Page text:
On the other hand, Sulaimon came to College Park after a successful three-year stint at Duke. After he was dismissed from the team, Sulaimon explored his options as a graduate transfer before landing at Maryland. The veteran shooting guard has been the perfect running mate for Trimble so far. He has been an above-average facilitator (3.9 apg), including dishing out 6.3 assists per contest over the last two games. The former Blue Devil is also shooting a team-high 50.0 percent from beyond the arc.

    The duo really has began to gel as a unit, which makes the Terps a much more dangerous team. Against Maryland-Eastern Shore, it was extremely evident that these two know exactly where the other one is on the court a large of majority of the time. Simply put, this is one of the most lethal backcourts in the Big Ten, if not the entire country.

    Maryland also excels because their depth allows them to be a very balanced team. Trimble may be their best player, but he is also one of the most selfless guys around. For example, after the win against Saint Francis (Pa.), coach Mark Turgeon announced that Trimble is just as happy carrying the load as he is if he scores three points and the team wins.

    Maryland has one of the deepest frontcourts that you’ll see. Stone has been about as impressive as advertised. The former McDonald’s All-American has come off the bench in Maryland’s last five games, and is averaging 14.2 ppg to go along with 6.4 rebounds-per-game. Stone has really excelled coming off the bench, and it really seems like the perfect role for him. He still plays nearly 20 minutes per game every night, which the Terps definitely need from him.

    One of the other positives from a frontcourt standpoint, has been the play of sophomore forward Michal Cekovsky. Cekovsky has been an integral part of Maryland’s bench throughout the first 12 games. The Slovekian forward is much more polished in the post, and has showed the ability to be able to produce on a more consistent basis. Nearly all of his statistics are up from a season ago, and he’s playing a similar amount of minutes to last season.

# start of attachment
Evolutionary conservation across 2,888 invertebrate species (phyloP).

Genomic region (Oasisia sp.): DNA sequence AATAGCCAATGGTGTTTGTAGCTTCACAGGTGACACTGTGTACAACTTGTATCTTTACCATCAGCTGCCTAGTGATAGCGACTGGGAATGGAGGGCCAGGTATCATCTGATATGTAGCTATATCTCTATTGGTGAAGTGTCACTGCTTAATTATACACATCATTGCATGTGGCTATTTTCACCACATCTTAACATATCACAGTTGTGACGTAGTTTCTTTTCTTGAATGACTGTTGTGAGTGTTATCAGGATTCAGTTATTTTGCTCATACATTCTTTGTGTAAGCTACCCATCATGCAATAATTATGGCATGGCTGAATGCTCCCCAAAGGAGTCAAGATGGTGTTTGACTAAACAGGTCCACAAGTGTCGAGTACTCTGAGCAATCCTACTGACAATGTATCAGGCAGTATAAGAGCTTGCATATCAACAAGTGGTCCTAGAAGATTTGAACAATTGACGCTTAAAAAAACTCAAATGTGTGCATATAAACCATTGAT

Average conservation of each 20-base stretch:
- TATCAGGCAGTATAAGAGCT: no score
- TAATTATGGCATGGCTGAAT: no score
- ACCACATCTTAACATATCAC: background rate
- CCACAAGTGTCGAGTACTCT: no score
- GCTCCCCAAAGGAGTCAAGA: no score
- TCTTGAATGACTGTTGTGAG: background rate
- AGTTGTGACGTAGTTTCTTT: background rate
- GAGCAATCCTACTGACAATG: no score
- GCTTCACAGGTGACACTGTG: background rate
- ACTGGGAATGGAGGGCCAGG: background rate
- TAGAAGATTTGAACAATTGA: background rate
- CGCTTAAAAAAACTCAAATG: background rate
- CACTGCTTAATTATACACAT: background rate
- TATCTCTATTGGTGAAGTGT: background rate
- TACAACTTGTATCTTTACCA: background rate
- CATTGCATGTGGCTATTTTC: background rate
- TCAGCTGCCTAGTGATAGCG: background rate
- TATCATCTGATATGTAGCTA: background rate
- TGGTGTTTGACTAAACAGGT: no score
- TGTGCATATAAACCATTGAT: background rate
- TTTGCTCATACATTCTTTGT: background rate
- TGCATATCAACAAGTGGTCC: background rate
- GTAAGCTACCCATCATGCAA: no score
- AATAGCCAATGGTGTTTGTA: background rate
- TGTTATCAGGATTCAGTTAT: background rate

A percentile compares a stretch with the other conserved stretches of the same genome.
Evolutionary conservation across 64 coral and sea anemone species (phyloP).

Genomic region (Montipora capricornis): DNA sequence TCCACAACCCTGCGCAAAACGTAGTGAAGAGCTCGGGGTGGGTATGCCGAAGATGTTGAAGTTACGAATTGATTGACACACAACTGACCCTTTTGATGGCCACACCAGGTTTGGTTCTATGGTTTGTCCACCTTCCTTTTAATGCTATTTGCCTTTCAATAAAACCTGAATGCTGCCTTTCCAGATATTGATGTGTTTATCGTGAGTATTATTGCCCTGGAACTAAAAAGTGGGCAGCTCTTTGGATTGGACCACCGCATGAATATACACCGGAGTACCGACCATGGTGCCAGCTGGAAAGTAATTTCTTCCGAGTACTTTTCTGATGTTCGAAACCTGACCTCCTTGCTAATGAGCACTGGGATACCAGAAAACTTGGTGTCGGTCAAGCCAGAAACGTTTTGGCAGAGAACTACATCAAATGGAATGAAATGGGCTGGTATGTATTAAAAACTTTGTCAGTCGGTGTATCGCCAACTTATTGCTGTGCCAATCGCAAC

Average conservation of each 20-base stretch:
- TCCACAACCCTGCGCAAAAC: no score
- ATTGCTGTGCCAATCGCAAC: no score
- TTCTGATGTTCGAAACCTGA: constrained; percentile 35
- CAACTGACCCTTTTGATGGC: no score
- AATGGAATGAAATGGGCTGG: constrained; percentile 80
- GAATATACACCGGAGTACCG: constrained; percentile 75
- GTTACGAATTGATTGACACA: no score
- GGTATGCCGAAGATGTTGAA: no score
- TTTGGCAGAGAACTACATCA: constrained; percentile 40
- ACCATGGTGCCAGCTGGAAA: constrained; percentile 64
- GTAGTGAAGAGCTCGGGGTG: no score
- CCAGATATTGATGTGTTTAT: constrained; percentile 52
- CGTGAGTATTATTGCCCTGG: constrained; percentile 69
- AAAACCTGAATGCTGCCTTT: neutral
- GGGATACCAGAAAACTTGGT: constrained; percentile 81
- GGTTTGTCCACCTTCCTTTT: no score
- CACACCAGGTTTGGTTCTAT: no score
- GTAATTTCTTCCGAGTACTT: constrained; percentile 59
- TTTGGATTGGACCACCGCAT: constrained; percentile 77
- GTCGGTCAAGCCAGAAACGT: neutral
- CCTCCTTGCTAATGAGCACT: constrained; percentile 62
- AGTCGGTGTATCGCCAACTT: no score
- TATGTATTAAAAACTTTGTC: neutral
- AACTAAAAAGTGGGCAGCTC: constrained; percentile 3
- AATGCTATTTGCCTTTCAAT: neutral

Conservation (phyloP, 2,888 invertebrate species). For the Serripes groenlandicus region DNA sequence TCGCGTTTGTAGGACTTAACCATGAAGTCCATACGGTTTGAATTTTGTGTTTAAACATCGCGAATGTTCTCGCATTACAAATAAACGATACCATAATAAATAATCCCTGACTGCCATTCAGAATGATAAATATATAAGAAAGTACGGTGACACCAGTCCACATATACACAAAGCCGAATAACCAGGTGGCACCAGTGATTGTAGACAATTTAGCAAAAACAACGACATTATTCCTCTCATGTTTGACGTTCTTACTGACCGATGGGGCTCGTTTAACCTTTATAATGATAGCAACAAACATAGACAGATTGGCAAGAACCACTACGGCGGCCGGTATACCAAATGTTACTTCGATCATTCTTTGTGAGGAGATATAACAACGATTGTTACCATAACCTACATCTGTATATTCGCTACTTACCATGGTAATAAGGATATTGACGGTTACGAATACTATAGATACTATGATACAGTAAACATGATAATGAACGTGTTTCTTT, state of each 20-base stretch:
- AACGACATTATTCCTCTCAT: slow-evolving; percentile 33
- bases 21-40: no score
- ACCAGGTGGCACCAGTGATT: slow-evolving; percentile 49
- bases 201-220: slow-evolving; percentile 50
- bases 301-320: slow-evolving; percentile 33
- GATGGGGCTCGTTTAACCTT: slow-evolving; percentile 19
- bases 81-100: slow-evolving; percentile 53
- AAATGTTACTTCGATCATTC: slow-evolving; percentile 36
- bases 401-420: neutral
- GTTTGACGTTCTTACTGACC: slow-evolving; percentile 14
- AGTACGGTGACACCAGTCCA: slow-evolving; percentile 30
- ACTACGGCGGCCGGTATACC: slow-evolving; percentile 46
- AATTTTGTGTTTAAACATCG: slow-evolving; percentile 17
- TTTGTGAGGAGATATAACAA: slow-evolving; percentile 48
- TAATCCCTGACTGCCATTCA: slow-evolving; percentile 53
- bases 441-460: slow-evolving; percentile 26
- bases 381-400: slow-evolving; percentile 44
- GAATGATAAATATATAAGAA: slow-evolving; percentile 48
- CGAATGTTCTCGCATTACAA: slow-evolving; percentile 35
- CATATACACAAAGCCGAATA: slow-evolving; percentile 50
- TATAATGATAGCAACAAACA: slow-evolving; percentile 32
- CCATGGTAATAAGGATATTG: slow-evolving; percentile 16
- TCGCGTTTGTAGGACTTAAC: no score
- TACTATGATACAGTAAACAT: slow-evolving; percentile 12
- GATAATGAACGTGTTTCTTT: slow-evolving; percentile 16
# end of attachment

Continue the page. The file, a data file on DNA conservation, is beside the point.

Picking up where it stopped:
Last but certainly not least is transfer forward Robert Carter, who has arguably been Maryland’s best player. Carter, who is a true stretch four, has shown the ability to spread the floor and has put up big-time numbers. The Georgia Tech transfer is averaging 13.0 ppg and a team-high 6.6 rpg for the Terps. One of the most impressive parts of Carter’s game is his shooting ability. The junior forward leads Maryland with a 59.6 percent clip from the floor, which is tops among team regulars.

    The final major aspect that we have learned about Maryland is that this team can win close games.

    The Terps have been in four games that have been decided by 10 points or less. The most noteworthy has to be the Georgetown contest, where Maryland trailed by as many as nine points in the first half before climbing back into the contest. The Terps then trailed by seven with just 4:28 to go, but once again, they stormed back. Three-pointers from Jake Layman and Sulaimon gave Maryland the lead for good.

    Just three days later, the Terps topped Rider by just seven points. However, Maryland trailed by a dozen at one point, and didn’t hold a lead until there was just 5:27 left. The Terps ended the game by outscoring the Broncs 13-8 to escape with a 65-58 victory. Layman scored six of his 11 points in the last 5:27 to pace Maryland.

    As was mentioned above, Maryland also overcame a late rally from UConn earlier this month. The Terps led off the game by leading as many as 20 points in the first half. The Huskies roared all the way back to cut the deficit to just three points after a Daniel Hamilton shot from beyond the arc. As impressive as the comeback was, Trimble was able to sink free throws to send Maryland back to College Park with a victory.

    The Terps have faced quite a bit of adversity during the first 12 games, but it certainly will better prepare them for the battles in Big Ten play and in the NCAA Tournament. This is a team that has an incredibly deep roster, and will certainly be a force from a national standpoint this season.

    Next: A look at Walt Bell's offensive schemes